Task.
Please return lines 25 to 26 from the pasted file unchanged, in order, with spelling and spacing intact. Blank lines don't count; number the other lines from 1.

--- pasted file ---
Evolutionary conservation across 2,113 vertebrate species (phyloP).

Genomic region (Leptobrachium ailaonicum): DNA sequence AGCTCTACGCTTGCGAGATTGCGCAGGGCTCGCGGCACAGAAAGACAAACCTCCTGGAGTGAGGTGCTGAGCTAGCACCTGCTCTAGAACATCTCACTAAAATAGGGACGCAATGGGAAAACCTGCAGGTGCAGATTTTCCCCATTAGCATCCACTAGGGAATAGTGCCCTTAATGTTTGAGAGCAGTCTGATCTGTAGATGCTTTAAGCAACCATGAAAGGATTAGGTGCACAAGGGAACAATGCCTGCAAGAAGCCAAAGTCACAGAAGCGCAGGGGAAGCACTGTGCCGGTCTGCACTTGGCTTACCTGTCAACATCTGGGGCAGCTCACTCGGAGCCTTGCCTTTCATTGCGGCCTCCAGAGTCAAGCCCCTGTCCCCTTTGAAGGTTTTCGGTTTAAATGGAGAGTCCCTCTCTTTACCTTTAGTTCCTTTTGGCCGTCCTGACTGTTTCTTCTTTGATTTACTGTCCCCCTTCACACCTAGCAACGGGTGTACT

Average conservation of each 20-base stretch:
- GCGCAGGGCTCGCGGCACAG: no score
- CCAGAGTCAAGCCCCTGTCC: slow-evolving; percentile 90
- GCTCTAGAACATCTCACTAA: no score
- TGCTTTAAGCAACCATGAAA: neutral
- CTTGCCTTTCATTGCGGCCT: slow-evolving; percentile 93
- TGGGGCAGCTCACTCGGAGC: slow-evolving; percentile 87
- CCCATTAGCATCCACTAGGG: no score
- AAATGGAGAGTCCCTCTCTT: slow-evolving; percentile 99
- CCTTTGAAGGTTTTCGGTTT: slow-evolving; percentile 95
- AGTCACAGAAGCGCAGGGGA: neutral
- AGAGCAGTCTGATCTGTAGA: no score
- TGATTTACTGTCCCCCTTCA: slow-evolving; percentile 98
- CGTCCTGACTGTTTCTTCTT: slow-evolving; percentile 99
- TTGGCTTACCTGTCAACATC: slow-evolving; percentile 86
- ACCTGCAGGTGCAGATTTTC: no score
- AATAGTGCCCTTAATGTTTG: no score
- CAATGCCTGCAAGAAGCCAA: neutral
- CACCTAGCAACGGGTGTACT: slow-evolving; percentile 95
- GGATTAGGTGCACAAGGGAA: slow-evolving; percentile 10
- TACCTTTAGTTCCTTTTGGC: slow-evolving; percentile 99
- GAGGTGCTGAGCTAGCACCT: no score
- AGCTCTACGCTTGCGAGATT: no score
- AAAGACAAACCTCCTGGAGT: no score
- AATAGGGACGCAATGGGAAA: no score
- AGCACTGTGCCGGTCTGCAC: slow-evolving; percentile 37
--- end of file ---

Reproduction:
- AGCTCTACGCTTGCGAGATT: no score
- AAAGACAAACCTCCTGGAGT: no score